By Rev. Dr. Louise-Diana

Offer ends 10/1


I have been teaching yoga for 30 years and it constantly changes....both my own practice and my approach to guiding others. It is always evolving and never boring.

Although the poses ( asanas) themselves do not change, your relationship to them will. Anyone can start a yoga practice, even if you don't feel like you are very flexible or very strong.

These things will develop over time. Another great thing about thinking about "your practice" is that it encourages the noncompetitive spirit of yoga. One of the most difficult,
but ultimately most liberating things about yoga is letting go of the ego and accepting that no one is better than anyone else. Everyone is just doing their best on any given day.

In addition to practicing the poses, yoga classes may also include instruction on breathing, chanting, meditation, or an inspirational reading. The variety and amount of this will depend on the individual teacher and the yoga tradition in which he or she has trained. Typically, a yoga class at a gym will be more focused on the purely physical benefits of yoga, while one at a yoga center may delve more into the spiritual side. Some people find that the physical practice of yoga becomes a gateway into a spiritual exploration, while others just enjoy a wonderful low-impact workout that makes them feel great. Whatever your tendency, there is a style for everyone.

My suggestion is to choose wisely in finding the right teacher for you. Allow them to speak to your heart.

Downward Facing Dog - Adho Mukha Svanasana

Downward dog is an essential pose in most yoga practices - and it's also a particularly delicious stretch. Don't be complacent in your downward facing dog - find out how you can improve it.

Downward facing dog is a basic yet challenging yoga pose that provides numerous benefits. It is a pose that beginners and veterans alike are constantly working on improving. Keeping this in mind, it's normal if your down dog is not a perfectly accomplished work of art. As with any yoga pose, the idea is to work toward perfection. The benefits lie in the process of getting there, rather than having arrived.



1. Come to a neutral spine. Breathe in and breathe out thru the nose.

2.Inhale,exhale, curl your toes under, and straighten your legs,

3. Bend your knees, coming up onto the balls of your feet and bring the belly to rest on the thighs and the sit bones high. Then sink your heels, straightening the legs and keeping the high upward rotation of the sit bones.

4. Hold the pose for five breaths.


Cow Face Pose - Gomukhasana

Type of pose: Seated

Benefits: Stretches the hips, ankles, shoulders, and chest


1. From Knee to Ankle, slide the knees to center, stacking the right knee directly over the left. It may be helpful to come forward onto the hands and knees to align the knees.

Then separate the feet and come back to sit between the feet.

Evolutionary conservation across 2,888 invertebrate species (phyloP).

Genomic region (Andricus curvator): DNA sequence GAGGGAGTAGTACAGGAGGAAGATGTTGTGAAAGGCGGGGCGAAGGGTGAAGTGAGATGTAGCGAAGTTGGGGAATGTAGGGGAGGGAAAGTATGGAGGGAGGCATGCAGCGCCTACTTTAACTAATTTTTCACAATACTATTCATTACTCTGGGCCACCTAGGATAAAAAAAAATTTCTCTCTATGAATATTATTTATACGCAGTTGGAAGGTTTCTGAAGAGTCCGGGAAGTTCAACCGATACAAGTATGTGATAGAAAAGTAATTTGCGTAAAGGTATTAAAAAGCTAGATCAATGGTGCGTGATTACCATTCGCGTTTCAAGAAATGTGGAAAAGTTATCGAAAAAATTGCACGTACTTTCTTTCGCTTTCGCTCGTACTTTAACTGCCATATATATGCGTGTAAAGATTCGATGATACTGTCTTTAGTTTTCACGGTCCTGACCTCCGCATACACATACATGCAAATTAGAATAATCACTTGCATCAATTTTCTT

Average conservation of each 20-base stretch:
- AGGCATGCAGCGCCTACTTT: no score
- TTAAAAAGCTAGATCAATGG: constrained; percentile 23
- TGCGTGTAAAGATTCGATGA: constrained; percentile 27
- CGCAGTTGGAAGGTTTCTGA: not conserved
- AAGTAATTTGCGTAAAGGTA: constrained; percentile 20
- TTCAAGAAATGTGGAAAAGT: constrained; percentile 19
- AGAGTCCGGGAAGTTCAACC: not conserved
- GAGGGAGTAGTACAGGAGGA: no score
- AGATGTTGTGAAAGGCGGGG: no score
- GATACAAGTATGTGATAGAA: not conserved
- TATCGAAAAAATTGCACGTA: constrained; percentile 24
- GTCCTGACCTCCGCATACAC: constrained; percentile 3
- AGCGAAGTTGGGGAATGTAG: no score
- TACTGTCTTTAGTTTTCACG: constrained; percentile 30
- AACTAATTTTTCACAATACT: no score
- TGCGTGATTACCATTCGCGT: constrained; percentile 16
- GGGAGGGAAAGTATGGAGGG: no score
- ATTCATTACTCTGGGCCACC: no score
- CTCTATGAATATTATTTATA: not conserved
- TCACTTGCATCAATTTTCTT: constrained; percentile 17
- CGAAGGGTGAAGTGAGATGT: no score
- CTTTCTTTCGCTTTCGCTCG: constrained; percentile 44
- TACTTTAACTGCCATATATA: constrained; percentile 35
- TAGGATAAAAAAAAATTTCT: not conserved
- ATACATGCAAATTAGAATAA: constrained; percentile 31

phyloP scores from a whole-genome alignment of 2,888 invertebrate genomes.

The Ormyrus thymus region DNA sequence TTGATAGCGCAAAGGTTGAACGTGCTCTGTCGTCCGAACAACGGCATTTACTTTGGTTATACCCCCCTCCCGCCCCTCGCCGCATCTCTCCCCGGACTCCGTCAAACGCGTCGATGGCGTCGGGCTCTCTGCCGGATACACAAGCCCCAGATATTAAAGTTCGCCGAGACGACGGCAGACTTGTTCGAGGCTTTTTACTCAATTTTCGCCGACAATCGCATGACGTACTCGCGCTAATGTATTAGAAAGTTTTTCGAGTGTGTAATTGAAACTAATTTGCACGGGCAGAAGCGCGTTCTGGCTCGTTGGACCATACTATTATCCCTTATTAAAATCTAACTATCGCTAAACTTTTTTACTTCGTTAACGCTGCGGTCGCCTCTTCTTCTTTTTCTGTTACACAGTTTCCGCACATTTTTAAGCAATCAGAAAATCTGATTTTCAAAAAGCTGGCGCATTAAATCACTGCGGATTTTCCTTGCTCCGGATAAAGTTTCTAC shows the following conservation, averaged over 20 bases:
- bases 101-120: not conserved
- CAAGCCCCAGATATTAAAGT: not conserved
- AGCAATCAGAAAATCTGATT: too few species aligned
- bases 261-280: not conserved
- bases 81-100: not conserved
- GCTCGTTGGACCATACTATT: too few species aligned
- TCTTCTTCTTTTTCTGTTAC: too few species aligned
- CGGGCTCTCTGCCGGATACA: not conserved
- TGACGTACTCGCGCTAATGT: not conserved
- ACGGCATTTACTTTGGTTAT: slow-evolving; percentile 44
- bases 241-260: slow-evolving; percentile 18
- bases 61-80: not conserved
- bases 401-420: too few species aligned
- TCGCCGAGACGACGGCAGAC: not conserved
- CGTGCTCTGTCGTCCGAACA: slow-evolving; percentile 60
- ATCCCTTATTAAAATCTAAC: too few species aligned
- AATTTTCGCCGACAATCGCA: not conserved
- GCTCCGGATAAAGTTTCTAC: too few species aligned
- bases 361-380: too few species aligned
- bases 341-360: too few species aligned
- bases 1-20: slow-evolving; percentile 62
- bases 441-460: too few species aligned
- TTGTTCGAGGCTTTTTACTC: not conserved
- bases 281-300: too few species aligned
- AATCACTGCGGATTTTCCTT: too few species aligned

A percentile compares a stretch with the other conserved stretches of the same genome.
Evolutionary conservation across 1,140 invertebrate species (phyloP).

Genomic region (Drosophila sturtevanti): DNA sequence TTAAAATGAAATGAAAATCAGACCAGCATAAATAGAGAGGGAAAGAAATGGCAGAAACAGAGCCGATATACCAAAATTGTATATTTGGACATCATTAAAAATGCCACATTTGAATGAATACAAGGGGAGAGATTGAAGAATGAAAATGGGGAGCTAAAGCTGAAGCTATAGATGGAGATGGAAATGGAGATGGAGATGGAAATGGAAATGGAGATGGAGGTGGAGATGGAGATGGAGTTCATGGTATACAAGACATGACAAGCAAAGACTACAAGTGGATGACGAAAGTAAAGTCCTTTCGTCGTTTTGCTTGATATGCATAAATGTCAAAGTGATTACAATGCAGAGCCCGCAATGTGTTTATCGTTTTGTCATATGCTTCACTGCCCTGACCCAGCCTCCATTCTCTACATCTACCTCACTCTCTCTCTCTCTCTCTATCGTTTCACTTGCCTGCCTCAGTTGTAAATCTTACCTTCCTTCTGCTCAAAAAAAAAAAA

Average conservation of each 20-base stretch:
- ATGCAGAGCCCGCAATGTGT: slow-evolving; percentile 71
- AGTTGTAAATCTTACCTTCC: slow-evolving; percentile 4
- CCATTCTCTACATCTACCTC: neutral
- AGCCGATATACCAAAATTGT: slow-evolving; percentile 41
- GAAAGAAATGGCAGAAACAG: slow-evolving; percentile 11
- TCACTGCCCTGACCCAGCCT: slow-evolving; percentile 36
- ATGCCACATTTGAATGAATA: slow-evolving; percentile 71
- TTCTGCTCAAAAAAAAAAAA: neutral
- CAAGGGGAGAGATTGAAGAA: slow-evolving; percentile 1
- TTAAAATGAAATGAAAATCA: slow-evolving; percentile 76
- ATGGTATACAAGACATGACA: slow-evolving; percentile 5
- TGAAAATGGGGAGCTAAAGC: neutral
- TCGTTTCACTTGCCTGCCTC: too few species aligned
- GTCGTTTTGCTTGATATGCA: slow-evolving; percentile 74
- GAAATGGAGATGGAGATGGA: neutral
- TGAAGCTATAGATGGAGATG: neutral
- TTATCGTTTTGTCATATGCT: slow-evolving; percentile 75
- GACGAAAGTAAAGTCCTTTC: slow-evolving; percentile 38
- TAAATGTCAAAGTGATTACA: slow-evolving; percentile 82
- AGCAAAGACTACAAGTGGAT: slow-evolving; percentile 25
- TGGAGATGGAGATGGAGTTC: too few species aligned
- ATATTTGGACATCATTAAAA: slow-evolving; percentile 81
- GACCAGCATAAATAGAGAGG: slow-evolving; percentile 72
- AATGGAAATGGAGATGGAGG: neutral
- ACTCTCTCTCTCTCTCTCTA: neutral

2. Bring the left arm up towards the ceiling,

3. Bend the left elbow, bringing the left hand down the center of the back.

4. Bring the right arm out to the right side, bend the elbow and bring the right arm up the center of the back.

5. Hold hands behind the back.

6. Draw both elbows toward the center.

Beginners: Take padding under the sit bones if necessary.

Hold a strap between the hands if they do not meet behind the back.

Advanced: Keeping the spine long, come into a forward bend.

Triangle Pose - Utthita Trikonasana

Type of pose: Standing

Benefits: Strengthen the legs, stretches the groins, hamstrings, hips, opens the chest and shoulders. Can help relieve back pain.


1. From Warrior II, straighten your front leg (the left leg in this case).

2. Begin the reach the left arm forward, drawing the left thigh upwards and tucking the hip at you come forward.

3. Drop the left hand down onto your shin or ankle, or if you are more open, onto the floor inside or outside the left foot. Do whichever one feels most comfortable.

4. The right shoulder stacks on top of the left one as you open the chest reaching the right fingertips upwards while keeping the right shoulder rooted in the socket.

5. Take your gaze up toward the right fingertips.

6. Draw the left thigh muscle upwards, deepening the left hip crease.

7. Stack the right hip on top of the left.

8. Repeat on the right side

Beginners: Bring the right hand higher up on your leg or use a block on the floor to rest your hand on. It is more important to keep the right leg straight than to bring the right hand to the floor. Do not rest the hand directly on the knee, though, as this creates too much pressure on the knee.

Advanced: Line up the right heel with the arch of the left foot. For a variation, try dropping the left arm over the left ear so it comes parallel to the floor, while keeping the shoulder rooting into the socket.




© Melt Magazine 2009